There is no separation of church and state for movies. Very often, the same men and women who make the art critique it as well. From its earliest days, many of the cinema’s greatest thinkers were also its greatest filmmakers, and much of the history of film is also the history of people who wrote about film — and then made some of their own.
The ethical implications of this behavior often makes people uncomfortable. If you’re creating your own movies, how can you fairly judge your competition? The closer the critic and the artist get, the harder it becomes for the critic to write honestly about the artist. Who wants to slam their friends’ movies? No one.
These are fair questions to ask, but when critics become filmmakers I’m generally less interested in what it means from an moral standpoint and more interested in what it reveals about them, both as critics and as artists. I find it fascinating when critics make art about their lives as critics and moviegoers — like Peter Bogdanovich, whose “Targets” concludes with a harrowing and symbolism-drenched sequence in which a mad gunman fires actual bullets (and therefore “real” horror) at a drive-in theater audience watching an old fashioned horror movie. Or C. Robert Cargill, whose “Sinister” also explores horror movies’ psychological impact on the people who watch them.
At first glance, film critic Roger Ebert’s contribution to the world of cinema, the screenplay for Russ Meyer’s 1970 movie “Beyond the Valley of the Dolls,” does not contain any overt nods to the life of a critic or a film lover. None of the characters are critics or writers, and at no point does anyone onscreen pause to watch a movie within the movie. But looking at “Beyond the Valley of the Dolls” again the week after Ebert’s death — at a time when I’ve also been spending a lot of hours away from this blog reading Ebert criticism — I’ve started to see the shadowy bits of Ebert’s authorship amidst the movie’s broad comedy, musical numbers, and exploitation. In many ways, the movie confirms all the values that Ebert cherished and promoted as a film critic. To the eye of this Ebert fan, “Beyond the Valley of the Dolls” is almost a piece of film criticism by example.
Consider these memorable Ebert quotes about movies and about life (itself), and how they’re reflected in the content of “Beyond the Valley of the Dolls.”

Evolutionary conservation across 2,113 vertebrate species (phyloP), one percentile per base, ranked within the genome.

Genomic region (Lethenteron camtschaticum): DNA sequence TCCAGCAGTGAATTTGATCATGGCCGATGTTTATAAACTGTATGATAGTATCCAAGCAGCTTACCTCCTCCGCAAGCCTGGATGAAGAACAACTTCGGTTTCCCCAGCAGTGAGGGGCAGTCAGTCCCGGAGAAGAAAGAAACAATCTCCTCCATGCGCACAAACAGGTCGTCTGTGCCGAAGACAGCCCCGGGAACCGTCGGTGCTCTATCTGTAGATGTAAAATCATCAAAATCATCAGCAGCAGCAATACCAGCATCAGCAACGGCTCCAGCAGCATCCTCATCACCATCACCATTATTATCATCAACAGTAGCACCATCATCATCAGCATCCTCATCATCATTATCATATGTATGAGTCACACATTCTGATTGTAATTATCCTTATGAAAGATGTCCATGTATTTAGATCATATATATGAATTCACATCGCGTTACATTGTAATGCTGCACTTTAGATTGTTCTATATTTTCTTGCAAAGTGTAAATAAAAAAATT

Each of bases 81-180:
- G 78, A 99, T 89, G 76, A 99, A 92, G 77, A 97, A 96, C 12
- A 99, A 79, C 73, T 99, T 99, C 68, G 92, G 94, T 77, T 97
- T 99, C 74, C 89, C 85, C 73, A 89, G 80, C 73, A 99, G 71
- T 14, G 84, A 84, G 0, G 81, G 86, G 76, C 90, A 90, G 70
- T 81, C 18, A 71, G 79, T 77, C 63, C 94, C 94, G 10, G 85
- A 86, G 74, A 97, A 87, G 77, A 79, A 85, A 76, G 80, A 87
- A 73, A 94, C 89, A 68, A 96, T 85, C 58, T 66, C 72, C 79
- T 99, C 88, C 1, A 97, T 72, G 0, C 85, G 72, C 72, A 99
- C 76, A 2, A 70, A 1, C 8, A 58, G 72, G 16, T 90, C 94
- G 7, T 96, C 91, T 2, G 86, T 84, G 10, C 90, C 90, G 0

Ebert: “It’s not what a movie’s about, it’s how it is about it.”
“Beyond the Valley of the Dolls” opens with a long disclaimer, stressing that the film is “not a sequel to ‘Valley of the Dolls,'” the popular 1966 novel by Jacqueline Susann and the 1967 film adaptation of it directed by Mark Robson. 20th Century Fox had the right to make a movie called “Beyond the Valley of the Dolls” and after rejecting several potential screenplays by Susann, they hired the so-called “King of the Nudies,” Russ Meyer, to make the movie instead. Meyer had recently struck up a friendship with Ebert, and so he invited him to co-write “BtVotD.” In his DVD commentary track for the film, Ebert describes how he and Meyer settled on their approach to the material:
“We looked at the movie, ‘Valley of the Dolls,’ in a screening room at Fox. Neither one of us ever read the book. Basically we just decided to take the same elements and treat them in a satirical fashion. The Jacqueline Susann novel is about three young women who come to Hollywood, who achieve fame in the movies and are brought low by sex, drugs and not quite rock and roll.”
Robson’s “Valley of the Dolls” is, for a movie about sex and drugs (and not quite rock and roll), almost impossibly stiff, tedious, and turgid. “Beyond the Valley of the Dolls,” on the other hand, is freewheeling, frenetic, goofy, funny, and sexy. If what these two movies were about was all that mattered, then “Valley of the Dolls” and “Beyond the Valley of the Dolls” would be equally good (or bad) movies, because their whats are identical — three young, attractive women drowning in show business quicksand. It’s the hows that make them different, and make “Beyond the Valley of the Dolls” superior. Instead of blandly translating Susann’s soap opera to the screen, Meyer and Ebert produced an outsized satire of that soap opera. Instead of turning away from its camp excesses, they amplified them.
(It’s worth noting I’ve linked to Ebert’s use of this famous quote from a review of Werner Herzog’s “Bad Lieutenant: Port of Call New Orleans” — another example of the same premise refashioned by two different directors into two entirely different movies. How, not what.)